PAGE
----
Financial services companies, retailers, government agencies, take heed. You're vulnerable to breaches of personal health information (PHI) too, and someone in your sector has already suffered one, according to the first-ever Verizon Protected Health Information Data Breach Report, released yesterday.
The report covers 1,900 PHI breaches and spans 20 years of security events between 1994 and 2014 (although most occurred between 2004 and 2014). Over that period, 392 million records were exposed, amounting to half the population of the United States.
The data is gathered from breaches covered in the Verizon Data Breach Incident Report and in the Vocabulary for Event Recordings and Incident Sharing Community Database. From those lists, researchers not only selected incidents from healthcare organizations, but also any incidents in which medical records were lost or in which an affected individual was labeled as a "patient" by the breached organization.
Therefore, not all "PHI" in this report contains medical records; it might be credit card data scraped from a PoS system at a dentist's office or LAN login credentials at a hospital. And not all PHI is from healthcare organizations; it might be medical records lifted from a university clinic or a corporate wellness program.
In fact, what surprised Verizon researchers the most was that unauthorized disclosures of PHI (including medical records) were happening from so many non-healthcare organizations. "That's going to be surprising to them too I think," says Suzanne Widup, senior consultant for the Verizon RISK team and lead author of the report.
Widup says much of this sensitive information is being volunteered by employees, and showing up in worker's compensation and wellness program files. Companies "need to treat that data just like any other data," says Widup, and secure it accordingly.
Yet, the majority of incidents still came from healthcare. The type of actors and threats also varied by the type of healthcare organization. The vast majority of events came from hospitals and from "ambulatory healthcare services," which includes physician's offices, denstist's offices, diagnostic labs, and a variety of other outpatient care centers.
While ambulatory services are more prone to attacks by external threat actors, hospitals are more vulnerable to insiders, both malicious and accident-prone. Hacking and malware are smaller problems in hospitals (experienced by only 7.4% and 3.4% of hospitals, respectively), but a more significant issue for ambulatory services (14.3% and 9.3%). Conversely, misuse -- like snooping on celebrity medical records, Widup suggests -- is a much bigger problem for hospitals (25.2%) than it is for ambulatory services (13.9%).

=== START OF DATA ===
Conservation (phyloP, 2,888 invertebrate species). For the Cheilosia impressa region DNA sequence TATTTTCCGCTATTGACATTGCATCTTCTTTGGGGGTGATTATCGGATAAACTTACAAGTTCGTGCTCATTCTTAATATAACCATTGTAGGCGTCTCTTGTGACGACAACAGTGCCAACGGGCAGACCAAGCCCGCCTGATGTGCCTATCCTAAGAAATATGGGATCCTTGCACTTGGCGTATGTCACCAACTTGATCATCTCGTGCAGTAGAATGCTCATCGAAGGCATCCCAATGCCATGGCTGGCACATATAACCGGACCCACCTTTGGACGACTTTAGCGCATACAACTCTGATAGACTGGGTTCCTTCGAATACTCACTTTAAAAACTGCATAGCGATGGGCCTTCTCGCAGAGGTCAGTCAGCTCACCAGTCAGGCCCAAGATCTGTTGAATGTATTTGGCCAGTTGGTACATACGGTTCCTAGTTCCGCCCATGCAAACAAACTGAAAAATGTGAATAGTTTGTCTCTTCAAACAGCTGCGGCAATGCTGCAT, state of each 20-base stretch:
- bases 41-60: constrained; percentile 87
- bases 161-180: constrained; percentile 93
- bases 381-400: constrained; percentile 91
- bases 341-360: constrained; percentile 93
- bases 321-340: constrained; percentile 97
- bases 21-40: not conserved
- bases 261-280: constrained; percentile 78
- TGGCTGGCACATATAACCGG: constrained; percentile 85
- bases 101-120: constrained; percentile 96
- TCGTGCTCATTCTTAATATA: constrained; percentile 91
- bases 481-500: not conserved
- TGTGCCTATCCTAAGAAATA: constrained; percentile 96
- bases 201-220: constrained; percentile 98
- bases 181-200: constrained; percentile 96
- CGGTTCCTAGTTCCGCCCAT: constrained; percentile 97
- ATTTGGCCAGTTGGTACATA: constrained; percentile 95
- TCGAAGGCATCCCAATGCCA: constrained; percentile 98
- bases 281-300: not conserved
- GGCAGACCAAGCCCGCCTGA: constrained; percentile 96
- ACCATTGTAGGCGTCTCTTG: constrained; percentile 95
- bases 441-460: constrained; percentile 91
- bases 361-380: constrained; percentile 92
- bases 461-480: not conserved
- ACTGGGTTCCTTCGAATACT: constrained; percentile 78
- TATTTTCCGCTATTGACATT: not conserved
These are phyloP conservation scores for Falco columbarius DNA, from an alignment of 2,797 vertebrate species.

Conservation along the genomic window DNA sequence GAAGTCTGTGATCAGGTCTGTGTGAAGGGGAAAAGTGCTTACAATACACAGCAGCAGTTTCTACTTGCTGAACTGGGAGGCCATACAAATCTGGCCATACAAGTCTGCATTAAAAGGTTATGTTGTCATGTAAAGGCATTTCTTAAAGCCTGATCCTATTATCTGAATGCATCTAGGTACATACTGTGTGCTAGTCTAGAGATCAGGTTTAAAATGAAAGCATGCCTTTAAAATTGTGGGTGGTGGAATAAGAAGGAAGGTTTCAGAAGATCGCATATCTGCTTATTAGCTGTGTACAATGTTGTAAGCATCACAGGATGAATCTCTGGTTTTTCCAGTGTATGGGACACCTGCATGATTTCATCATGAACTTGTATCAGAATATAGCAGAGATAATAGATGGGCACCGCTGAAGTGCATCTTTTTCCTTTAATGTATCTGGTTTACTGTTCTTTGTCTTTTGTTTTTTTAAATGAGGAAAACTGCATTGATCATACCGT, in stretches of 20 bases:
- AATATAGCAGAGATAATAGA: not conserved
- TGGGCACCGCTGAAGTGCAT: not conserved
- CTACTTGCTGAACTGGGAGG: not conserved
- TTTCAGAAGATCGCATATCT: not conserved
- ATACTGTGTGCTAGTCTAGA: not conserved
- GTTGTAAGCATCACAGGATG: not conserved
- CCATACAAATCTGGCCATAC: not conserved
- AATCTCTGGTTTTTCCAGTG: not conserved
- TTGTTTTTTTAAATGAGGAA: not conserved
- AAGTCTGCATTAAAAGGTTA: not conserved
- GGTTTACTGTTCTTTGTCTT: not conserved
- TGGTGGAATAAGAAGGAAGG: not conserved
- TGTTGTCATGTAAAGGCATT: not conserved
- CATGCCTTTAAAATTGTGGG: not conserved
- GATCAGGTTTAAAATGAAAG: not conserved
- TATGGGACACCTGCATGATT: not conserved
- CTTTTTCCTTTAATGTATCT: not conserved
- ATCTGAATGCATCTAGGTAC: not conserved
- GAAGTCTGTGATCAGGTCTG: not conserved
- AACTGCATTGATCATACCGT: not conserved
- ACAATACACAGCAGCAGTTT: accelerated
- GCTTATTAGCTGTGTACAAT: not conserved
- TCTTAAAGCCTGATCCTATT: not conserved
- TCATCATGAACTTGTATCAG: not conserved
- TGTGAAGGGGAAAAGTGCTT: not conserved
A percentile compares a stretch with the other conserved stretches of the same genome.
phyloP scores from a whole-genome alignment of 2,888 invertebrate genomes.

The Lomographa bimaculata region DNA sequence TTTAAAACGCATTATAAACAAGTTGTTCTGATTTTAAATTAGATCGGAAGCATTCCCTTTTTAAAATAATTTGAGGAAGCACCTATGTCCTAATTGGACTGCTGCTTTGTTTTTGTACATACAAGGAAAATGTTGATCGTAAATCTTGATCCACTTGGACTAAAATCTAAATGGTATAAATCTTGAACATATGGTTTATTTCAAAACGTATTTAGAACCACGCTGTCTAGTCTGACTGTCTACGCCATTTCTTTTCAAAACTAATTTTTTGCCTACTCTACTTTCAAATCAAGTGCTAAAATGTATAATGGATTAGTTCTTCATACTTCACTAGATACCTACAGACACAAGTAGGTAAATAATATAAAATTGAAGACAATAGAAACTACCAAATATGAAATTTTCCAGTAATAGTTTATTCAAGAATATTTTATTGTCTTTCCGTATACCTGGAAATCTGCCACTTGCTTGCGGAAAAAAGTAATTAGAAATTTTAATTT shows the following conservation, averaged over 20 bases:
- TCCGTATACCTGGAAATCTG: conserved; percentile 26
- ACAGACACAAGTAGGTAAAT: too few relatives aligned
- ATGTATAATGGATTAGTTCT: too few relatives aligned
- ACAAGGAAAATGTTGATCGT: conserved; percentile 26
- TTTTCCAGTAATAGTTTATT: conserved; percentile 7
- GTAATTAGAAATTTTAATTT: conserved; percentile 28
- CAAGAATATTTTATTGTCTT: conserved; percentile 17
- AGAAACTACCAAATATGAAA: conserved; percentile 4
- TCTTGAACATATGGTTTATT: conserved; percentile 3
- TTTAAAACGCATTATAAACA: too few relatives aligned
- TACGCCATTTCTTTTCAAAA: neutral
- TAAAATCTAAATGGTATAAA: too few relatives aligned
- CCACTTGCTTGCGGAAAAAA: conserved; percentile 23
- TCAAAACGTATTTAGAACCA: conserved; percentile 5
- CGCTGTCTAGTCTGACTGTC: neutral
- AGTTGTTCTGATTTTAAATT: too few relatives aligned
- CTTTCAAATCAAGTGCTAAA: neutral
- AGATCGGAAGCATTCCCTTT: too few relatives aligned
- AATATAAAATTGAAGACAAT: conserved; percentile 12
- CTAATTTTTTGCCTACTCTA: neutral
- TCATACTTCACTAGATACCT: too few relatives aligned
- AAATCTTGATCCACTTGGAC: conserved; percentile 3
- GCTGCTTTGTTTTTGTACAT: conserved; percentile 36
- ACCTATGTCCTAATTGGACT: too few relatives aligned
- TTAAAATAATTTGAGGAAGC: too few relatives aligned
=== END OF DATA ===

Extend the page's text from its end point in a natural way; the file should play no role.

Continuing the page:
For both though, the top problems are "error" (22.0% for ambulatory services, 28.2% for hospitals) and "physical actions," like loss or theft of unencrypted devices (38.9% for ambulatory services, 32.0% for hospitals). Does the sad "physical action" figure in this particular report, however, simply reflect the fact that the report covers incidents that occurred before hard-disk encryption of laptops was a standard security best practice?
"God I wish it did," says Widup. Healthcare, she says, continues to lag behind when it comes to putting in encryption as a control. "This is something we see consistently in healthcare year after year ... It's really kind of frustrating."
The healthcare industry is often wary of security measures that could jeopardize the availability and performance of devices, particularly when they are essential to emergency patient care. However, devices that are often lost and stolen, says Widup, are not even used in patient care. She suggests that healthcare organizations look at a subset of those devices that aren't used in patient care, but might nevertheless hold medical records -- or credentials to systems that hold medical records -- and start at least locking down those systems.
On the plus side, incidence of lost/stolen devices were discovered relatively quickly. Conversely, according to the report, "incidents in this dataset that took years to discover were over three times more likely to be caused by an insider abusing their LAN access privileges, and twice as likely to be targeting a server (particularly a database)."
The weak security of healthcare data is having far-reaching effects. The Verizon report references a Harvard study that found 12.3% of respondents had withheld information from a healthcare provider because of security concerns and a study from Dartmouth and the University of Wisconsin-Milwaukee that found 13% of respondents reported having ever withheld information from a provider because of privacy/security concerns related to EHRs.
"It's pretty concerning," says Widup, "when you think about the implications for public health."